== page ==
|Barked: Mon Aug 12, '13 5:53am PST |
|When I got Lenny as a puppy, he had zero leash etiquette. I used the method where every time the leash got tense I stopped. I then waited for him to release the slack himself by coming closer to me. The first couple of times I had to call him back to me, but after that I made him figure it out on his own. Eventually the light bulb went on, "OH! I get to go there when there's no tension". Now he walks pretty well on a loose leash and is pretty good about tuning in when I need him to. I don't have high standards though, he can be a bit in front of me or to the left or right or even a little behind if he wants. Just as long as he's not pulling and responding if I need his attention, then it's all good. My other boy got the same method, but we adopted him at the age of about 4 and he had some leash skills already. A harness for a young puppy is a great idea, it will also prevent any resistant or wiggly puppies from backing out of a collar (Lenny did it to me once... it was so scary! Thankfully at the time he just sat down and didn't know what to do lol)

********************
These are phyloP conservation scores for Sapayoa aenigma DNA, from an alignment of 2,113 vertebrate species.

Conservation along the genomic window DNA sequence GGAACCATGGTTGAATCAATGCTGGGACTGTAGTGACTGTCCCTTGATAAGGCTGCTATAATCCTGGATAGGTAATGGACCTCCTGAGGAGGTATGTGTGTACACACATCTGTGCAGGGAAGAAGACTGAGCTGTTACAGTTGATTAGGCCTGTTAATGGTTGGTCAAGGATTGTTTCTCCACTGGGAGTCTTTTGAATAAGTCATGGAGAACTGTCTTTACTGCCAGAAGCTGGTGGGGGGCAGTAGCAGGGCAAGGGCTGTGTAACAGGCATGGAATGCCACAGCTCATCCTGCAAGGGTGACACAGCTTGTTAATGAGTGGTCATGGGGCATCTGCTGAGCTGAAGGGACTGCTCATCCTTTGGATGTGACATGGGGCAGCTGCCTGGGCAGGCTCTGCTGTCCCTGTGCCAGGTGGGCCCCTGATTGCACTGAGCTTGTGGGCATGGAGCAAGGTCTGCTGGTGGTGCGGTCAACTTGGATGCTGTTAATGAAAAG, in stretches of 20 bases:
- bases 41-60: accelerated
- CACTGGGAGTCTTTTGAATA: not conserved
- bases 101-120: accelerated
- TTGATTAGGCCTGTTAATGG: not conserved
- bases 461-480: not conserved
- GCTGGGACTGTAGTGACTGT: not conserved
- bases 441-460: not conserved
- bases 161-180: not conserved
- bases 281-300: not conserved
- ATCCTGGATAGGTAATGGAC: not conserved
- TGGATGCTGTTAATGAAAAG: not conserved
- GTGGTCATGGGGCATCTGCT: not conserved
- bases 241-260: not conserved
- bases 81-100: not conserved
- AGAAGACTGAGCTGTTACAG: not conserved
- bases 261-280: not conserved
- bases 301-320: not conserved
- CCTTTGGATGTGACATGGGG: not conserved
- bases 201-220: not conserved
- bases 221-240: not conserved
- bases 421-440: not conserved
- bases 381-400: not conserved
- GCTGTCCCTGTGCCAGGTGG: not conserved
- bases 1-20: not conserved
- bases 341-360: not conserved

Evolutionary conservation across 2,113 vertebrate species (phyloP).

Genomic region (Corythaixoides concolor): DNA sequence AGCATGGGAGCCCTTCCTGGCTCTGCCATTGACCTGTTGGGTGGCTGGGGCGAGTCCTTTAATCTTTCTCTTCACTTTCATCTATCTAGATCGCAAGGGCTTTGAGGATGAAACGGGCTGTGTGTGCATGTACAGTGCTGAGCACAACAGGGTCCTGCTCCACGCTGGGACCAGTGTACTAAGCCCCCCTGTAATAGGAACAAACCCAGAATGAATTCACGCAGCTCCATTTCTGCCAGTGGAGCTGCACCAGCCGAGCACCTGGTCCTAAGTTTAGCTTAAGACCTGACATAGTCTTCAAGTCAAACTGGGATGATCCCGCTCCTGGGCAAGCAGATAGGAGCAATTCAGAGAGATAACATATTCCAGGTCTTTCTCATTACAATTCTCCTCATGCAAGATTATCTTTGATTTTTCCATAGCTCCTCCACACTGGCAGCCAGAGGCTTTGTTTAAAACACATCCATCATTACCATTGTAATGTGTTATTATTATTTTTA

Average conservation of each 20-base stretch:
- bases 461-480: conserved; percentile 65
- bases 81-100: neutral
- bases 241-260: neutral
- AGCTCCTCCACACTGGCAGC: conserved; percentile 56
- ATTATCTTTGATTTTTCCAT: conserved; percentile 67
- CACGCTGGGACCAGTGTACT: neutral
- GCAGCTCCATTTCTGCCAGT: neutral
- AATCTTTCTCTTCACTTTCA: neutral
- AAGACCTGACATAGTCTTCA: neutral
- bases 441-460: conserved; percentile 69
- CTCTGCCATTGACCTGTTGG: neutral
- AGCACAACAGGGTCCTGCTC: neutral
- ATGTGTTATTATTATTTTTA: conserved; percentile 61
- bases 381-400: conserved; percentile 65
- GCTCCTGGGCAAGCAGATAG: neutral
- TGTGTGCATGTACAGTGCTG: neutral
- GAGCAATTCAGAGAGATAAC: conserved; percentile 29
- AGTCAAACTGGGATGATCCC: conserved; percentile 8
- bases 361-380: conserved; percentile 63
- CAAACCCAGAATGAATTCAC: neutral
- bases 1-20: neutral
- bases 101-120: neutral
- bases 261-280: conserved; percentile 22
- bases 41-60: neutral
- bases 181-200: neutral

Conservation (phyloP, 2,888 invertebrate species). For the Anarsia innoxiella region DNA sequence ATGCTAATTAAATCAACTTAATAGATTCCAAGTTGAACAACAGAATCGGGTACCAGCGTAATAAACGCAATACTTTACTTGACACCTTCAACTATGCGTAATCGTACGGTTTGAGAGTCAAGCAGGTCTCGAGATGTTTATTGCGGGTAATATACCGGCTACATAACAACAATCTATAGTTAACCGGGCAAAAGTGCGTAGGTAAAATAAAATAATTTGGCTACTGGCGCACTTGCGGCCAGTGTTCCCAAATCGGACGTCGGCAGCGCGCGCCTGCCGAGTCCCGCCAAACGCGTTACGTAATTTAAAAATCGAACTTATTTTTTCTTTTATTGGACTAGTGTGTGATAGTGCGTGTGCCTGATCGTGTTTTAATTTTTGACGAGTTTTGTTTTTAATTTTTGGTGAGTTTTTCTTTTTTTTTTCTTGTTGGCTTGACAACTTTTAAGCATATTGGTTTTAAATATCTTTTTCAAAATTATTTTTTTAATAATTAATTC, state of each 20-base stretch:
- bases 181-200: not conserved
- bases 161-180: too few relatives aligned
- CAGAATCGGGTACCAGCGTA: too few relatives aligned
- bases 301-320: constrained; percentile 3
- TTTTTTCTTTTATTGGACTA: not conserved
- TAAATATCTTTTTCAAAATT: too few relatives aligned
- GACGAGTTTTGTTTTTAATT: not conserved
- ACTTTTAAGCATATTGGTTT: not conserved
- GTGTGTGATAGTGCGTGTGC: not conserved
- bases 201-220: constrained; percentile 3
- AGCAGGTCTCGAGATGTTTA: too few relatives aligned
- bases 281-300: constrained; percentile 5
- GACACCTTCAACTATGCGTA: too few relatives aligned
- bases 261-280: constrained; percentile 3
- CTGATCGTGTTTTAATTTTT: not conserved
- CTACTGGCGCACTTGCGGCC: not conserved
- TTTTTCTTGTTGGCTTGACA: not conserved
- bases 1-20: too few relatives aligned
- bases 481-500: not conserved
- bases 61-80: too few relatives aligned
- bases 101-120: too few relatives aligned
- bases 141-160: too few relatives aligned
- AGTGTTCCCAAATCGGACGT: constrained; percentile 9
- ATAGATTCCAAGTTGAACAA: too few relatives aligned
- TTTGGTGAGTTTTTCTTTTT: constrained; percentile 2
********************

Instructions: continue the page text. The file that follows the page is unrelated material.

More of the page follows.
I do not want to spark a whole debate, but after reading your Cesar Millan statement I just wanted to point out that even though some of things he does are good (like encouraging rules and boundaries in the home, and lots of exercise, and to remain calm if you have an unstable dog, and the importance of our body language and reading our dogs) that the dominance theory has been basically debunked and most of here on dogster don't believe our dogs do the things they do to try and dominate us... it's usually just a dog who doesn't know better.
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